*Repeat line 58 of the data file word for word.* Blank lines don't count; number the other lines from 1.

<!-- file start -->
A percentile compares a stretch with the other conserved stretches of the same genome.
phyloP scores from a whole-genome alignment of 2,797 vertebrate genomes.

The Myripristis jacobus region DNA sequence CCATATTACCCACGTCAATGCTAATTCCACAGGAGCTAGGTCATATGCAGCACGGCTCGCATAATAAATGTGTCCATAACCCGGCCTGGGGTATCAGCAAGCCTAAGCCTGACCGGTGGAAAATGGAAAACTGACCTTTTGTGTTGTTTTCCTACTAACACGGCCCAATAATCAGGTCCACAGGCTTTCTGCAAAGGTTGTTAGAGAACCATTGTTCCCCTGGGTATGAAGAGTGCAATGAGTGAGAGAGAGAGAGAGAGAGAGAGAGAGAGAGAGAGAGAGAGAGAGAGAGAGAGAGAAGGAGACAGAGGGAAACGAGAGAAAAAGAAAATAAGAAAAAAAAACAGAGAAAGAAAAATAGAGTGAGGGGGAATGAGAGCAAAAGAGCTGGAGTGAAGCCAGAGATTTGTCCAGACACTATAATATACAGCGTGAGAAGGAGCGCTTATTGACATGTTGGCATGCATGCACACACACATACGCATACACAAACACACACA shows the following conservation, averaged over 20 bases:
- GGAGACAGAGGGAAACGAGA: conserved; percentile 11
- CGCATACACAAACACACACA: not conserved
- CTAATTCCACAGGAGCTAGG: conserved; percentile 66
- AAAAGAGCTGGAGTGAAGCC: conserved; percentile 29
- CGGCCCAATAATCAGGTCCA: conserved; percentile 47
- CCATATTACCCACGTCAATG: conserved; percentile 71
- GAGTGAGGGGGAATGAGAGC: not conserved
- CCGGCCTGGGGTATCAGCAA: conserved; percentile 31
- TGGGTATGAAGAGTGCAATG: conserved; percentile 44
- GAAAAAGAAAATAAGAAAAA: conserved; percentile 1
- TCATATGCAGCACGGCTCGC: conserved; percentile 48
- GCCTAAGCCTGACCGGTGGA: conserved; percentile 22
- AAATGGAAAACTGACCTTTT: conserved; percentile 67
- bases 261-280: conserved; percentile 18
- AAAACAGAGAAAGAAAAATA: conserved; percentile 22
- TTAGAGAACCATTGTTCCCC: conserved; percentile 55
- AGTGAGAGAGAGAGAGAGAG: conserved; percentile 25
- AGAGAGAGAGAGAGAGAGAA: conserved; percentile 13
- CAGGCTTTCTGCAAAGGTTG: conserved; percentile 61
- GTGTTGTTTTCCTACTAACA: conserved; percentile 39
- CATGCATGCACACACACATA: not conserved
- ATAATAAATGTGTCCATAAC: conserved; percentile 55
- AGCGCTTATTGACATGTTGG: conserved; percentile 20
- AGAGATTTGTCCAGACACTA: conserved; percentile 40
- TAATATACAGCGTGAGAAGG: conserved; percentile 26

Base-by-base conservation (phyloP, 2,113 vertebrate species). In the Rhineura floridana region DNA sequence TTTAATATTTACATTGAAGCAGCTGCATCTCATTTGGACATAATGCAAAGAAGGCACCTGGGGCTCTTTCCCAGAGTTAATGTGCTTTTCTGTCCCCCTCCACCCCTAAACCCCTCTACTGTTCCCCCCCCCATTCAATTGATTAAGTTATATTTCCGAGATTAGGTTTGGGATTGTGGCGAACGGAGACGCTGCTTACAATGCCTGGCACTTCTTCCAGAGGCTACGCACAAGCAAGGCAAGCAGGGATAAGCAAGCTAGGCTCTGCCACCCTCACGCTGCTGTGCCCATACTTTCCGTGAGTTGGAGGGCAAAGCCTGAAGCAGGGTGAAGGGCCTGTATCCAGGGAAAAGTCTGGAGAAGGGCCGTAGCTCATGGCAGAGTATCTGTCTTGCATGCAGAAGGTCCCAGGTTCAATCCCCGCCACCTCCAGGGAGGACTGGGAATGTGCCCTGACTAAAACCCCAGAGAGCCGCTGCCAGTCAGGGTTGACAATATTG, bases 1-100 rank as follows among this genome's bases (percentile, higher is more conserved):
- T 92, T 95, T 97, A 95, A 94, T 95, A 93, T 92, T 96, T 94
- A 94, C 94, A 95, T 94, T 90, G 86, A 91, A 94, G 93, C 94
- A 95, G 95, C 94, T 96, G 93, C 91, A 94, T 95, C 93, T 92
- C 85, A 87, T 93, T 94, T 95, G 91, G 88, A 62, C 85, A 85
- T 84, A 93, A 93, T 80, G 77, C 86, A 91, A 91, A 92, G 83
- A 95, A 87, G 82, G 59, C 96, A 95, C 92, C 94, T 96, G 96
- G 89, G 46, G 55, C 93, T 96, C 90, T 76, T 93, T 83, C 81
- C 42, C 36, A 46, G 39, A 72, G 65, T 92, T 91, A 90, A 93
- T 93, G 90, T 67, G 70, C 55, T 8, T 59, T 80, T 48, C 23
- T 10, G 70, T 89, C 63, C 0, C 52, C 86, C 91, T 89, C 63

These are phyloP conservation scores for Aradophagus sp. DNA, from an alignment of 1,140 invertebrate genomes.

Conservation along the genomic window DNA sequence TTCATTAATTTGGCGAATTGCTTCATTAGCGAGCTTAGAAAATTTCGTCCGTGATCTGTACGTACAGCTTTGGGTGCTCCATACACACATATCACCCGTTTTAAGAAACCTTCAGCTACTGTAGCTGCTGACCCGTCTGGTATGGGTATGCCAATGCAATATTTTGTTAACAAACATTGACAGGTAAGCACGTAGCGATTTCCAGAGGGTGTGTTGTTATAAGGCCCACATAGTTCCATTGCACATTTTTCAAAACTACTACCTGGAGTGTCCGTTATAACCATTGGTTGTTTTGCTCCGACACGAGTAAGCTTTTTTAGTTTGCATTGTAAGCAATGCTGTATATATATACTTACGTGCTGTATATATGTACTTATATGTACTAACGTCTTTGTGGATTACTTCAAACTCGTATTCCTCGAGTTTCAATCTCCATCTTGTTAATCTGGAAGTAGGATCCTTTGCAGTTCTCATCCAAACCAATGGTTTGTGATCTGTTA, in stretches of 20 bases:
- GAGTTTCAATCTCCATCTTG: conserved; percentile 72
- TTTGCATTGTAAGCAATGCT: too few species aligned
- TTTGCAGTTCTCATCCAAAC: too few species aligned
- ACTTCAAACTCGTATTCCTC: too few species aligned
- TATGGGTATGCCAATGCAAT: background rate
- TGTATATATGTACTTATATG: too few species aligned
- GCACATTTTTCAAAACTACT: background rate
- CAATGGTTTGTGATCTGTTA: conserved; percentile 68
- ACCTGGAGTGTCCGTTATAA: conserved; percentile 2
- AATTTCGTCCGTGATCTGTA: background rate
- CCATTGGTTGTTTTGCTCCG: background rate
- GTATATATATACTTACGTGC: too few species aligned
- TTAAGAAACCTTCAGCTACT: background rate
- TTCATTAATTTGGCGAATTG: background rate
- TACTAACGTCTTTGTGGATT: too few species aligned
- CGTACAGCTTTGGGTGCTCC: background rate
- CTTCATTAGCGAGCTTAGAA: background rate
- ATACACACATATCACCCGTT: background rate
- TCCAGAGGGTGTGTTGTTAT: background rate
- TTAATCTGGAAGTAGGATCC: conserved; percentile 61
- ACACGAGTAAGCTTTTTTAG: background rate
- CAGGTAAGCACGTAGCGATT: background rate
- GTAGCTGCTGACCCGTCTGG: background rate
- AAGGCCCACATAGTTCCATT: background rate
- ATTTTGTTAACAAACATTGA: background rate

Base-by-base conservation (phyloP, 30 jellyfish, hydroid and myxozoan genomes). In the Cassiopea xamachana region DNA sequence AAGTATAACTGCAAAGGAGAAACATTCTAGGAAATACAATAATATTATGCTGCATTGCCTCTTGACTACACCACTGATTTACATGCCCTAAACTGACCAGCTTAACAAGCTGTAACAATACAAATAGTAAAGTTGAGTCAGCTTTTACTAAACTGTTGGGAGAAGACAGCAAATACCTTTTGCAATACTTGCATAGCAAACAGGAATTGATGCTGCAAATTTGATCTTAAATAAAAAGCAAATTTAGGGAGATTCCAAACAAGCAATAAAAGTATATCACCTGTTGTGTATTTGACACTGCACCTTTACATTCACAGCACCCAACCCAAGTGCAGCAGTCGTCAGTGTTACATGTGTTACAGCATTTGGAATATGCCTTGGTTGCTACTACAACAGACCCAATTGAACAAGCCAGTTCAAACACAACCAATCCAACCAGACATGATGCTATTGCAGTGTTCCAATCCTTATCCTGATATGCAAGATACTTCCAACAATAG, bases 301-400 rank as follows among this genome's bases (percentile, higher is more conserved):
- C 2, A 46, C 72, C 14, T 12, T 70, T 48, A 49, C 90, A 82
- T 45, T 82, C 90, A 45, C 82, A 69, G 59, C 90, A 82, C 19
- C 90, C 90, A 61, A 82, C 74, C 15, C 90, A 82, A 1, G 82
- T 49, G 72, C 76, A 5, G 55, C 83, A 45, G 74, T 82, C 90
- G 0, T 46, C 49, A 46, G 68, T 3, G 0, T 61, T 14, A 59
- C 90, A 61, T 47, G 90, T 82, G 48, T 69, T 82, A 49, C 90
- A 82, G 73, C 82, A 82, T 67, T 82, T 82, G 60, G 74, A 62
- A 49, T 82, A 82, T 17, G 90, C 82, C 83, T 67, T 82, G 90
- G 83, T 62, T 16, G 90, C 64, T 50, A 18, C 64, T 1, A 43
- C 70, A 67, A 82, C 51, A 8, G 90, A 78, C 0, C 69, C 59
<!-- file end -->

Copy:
- CTTCATTAGCGAGCTTAGAA: background rate